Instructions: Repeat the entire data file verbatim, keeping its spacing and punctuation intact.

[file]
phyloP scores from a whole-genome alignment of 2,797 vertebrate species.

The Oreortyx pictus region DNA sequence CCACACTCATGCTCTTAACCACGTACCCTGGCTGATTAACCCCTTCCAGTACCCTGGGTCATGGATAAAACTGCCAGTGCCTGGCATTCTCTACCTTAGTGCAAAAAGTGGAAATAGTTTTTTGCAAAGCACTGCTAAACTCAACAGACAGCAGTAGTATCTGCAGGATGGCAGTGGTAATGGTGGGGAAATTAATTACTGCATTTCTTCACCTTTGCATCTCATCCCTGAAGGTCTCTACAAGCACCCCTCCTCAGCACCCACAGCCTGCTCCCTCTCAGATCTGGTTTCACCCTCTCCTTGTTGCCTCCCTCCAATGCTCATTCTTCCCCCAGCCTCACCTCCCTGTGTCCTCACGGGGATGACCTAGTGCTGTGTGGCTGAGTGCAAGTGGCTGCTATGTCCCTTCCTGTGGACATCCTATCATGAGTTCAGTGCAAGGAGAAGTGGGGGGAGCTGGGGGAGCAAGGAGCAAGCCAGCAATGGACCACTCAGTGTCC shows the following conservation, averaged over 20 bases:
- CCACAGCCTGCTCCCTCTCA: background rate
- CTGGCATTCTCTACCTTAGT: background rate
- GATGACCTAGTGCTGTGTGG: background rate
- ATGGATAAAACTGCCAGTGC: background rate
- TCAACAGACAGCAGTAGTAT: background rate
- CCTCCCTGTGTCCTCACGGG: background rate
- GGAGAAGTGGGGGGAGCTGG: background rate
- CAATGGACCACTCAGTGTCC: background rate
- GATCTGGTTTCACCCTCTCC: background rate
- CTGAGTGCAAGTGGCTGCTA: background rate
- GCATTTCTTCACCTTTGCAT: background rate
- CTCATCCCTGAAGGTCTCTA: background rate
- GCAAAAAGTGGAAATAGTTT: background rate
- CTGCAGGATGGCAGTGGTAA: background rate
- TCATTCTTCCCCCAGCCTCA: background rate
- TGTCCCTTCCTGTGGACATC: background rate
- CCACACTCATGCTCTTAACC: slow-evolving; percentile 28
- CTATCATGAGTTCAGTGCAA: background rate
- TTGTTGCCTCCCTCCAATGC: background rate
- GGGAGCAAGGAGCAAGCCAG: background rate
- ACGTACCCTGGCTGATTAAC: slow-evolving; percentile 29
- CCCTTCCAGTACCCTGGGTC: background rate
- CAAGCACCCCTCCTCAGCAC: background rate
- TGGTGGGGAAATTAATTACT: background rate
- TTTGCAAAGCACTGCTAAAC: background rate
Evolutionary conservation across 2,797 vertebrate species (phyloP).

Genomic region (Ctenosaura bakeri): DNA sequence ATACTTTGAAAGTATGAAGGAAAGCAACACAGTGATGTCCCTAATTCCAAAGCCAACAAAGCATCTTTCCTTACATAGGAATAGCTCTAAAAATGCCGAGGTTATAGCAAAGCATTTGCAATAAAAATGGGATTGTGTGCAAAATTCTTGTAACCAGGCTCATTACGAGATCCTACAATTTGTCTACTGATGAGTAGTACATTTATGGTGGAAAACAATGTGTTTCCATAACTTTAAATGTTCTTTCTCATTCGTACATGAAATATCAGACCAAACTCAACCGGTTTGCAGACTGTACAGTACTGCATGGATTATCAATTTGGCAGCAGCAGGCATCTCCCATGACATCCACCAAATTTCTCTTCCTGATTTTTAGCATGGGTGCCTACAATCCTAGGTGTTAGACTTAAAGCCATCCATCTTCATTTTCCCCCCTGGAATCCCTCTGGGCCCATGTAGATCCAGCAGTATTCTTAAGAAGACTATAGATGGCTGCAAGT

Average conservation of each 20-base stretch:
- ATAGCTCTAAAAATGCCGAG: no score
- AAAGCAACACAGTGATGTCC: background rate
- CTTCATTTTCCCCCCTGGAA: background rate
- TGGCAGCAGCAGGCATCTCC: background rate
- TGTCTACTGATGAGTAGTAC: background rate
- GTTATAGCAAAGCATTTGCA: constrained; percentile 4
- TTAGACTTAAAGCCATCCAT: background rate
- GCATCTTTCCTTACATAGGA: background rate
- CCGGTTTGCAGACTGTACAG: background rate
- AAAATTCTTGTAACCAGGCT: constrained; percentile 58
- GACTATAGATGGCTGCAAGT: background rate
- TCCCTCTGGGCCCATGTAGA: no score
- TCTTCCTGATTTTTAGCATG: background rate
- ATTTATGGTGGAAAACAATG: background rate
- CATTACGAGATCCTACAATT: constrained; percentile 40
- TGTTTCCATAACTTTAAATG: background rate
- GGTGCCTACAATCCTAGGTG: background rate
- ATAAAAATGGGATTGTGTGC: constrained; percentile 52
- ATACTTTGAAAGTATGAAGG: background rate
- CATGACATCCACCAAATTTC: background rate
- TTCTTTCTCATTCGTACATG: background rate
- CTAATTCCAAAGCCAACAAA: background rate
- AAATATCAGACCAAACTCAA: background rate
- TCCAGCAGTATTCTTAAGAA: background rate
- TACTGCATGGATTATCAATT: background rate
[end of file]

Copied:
phyloP scores from a whole-genome alignment of 2,797 vertebrate species.

The Oreortyx pictus region DNA sequence CCACACTCATGCTCTTAACCACGTACCCTGGCTGATTAACCCCTTCCAGTACCCTGGGTCATGGATAAAACTGCCAGTGCCTGGCATTCTCTACCTTAGTGCAAAAAGTGGAAATAGTTTTTTGCAAAGCACTGCTAAACTCAACAGACAGCAGTAGTATCTGCAGGATGGCAGTGGTAATGGTGGGGAAATTAATTACTGCATTTCTTCACCTTTGCATCTCATCCCTGAAGGTCTCTACAAGCACCCCTCCTCAGCACCCACAGCCTGCTCCCTCTCAGATCTGGTTTCACCCTCTCCTTGTTGCCTCCCTCCAATGCTCATTCTTCCCCCAGCCTCACCTCCCTGTGTCCTCACGGGGATGACCTAGTGCTGTGTGGCTGAGTGCAAGTGGCTGCTATGTCCCTTCCTGTGGACATCCTATCATGAGTTCAGTGCAAGGAGAAGTGGGGGGAGCTGGGGGAGCAAGGAGCAAGCCAGCAATGGACCACTCAGTGTCC shows the following conservation, averaged over 20 bases:
- CCACAGCCTGCTCCCTCTCA: background rate
- CTGGCATTCTCTACCTTAGT: background rate
- GATGACCTAGTGCTGTGTGG: background rate
- ATGGATAAAACTGCCAGTGC: background rate
- TCAACAGACAGCAGTAGTAT: background rate
- CCTCCCTGTGTCCTCACGGG: background rate
- GGAGAAGTGGGGGGAGCTGG: background rate
- CAATGGACCACTCAGTGTCC: background rate
- GATCTGGTTTCACCCTCTCC: background rate
- CTGAGTGCAAGTGGCTGCTA: background rate
- GCATTTCTTCACCTTTGCAT: background rate
- CTCATCCCTGAAGGTCTCTA: background rate
- GCAAAAAGTGGAAATAGTTT: background rate
- CTGCAGGATGGCAGTGGTAA: background rate
- TCATTCTTCCCCCAGCCTCA: background rate
- TGTCCCTTCCTGTGGACATC: background rate
- CCACACTCATGCTCTTAACC: slow-evolving; percentile 28
- CTATCATGAGTTCAGTGCAA: background rate
- TTGTTGCCTCCCTCCAATGC: background rate
- GGGAGCAAGGAGCAAGCCAG: background rate
- ACGTACCCTGGCTGATTAAC: slow-evolving; percentile 29
- CCCTTCCAGTACCCTGGGTC: background rate
- CAAGCACCCCTCCTCAGCAC: background rate
- TGGTGGGGAAATTAATTACT: background rate
- TTTGCAAAGCACTGCTAAAC: background rate
Evolutionary conservation across 2,797 vertebrate species (phyloP).

Genomic region (Ctenosaura bakeri): DNA sequence ATACTTTGAAAGTATGAAGGAAAGCAACACAGTGATGTCCCTAATTCCAAAGCCAACAAAGCATCTTTCCTTACATAGGAATAGCTCTAAAAATGCCGAGGTTATAGCAAAGCATTTGCAATAAAAATGGGATTGTGTGCAAAATTCTTGTAACCAGGCTCATTACGAGATCCTACAATTTGTCTACTGATGAGTAGTACATTTATGGTGGAAAACAATGTGTTTCCATAACTTTAAATGTTCTTTCTCATTCGTACATGAAATATCAGACCAAACTCAACCGGTTTGCAGACTGTACAGTACTGCATGGATTATCAATTTGGCAGCAGCAGGCATCTCCCATGACATCCACCAAATTTCTCTTCCTGATTTTTAGCATGGGTGCCTACAATCCTAGGTGTTAGACTTAAAGCCATCCATCTTCATTTTCCCCCCTGGAATCCCTCTGGGCCCATGTAGATCCAGCAGTATTCTTAAGAAGACTATAGATGGCTGCAAGT

Average conservation of each 20-base stretch:
- ATAGCTCTAAAAATGCCGAG: no score
- AAAGCAACACAGTGATGTCC: background rate
- CTTCATTTTCCCCCCTGGAA: background rate
- TGGCAGCAGCAGGCATCTCC: background rate
- TGTCTACTGATGAGTAGTAC: background rate
- GTTATAGCAAAGCATTTGCA: constrained; percentile 4
- TTAGACTTAAAGCCATCCAT: background rate
- GCATCTTTCCTTACATAGGA: background rate
- CCGGTTTGCAGACTGTACAG: background rate
- AAAATTCTTGTAACCAGGCT: constrained; percentile 58
- GACTATAGATGGCTGCAAGT: background rate
- TCCCTCTGGGCCCATGTAGA: no score
- TCTTCCTGATTTTTAGCATG: background rate
- ATTTATGGTGGAAAACAATG: background rate
- CATTACGAGATCCTACAATT: constrained; percentile 40
- TGTTTCCATAACTTTAAATG: background rate
- GGTGCCTACAATCCTAGGTG: background rate
- ATAAAAATGGGATTGTGTGC: constrained; percentile 52
- ATACTTTGAAAGTATGAAGG: background rate
- CATGACATCCACCAAATTTC: background rate
- TTCTTTCTCATTCGTACATG: background rate
- CTAATTCCAAAGCCAACAAA: background rate
- AAATATCAGACCAAACTCAA: background rate
- TCCAGCAGTATTCTTAAGAA: background rate
- TACTGCATGGATTATCAATT: background rate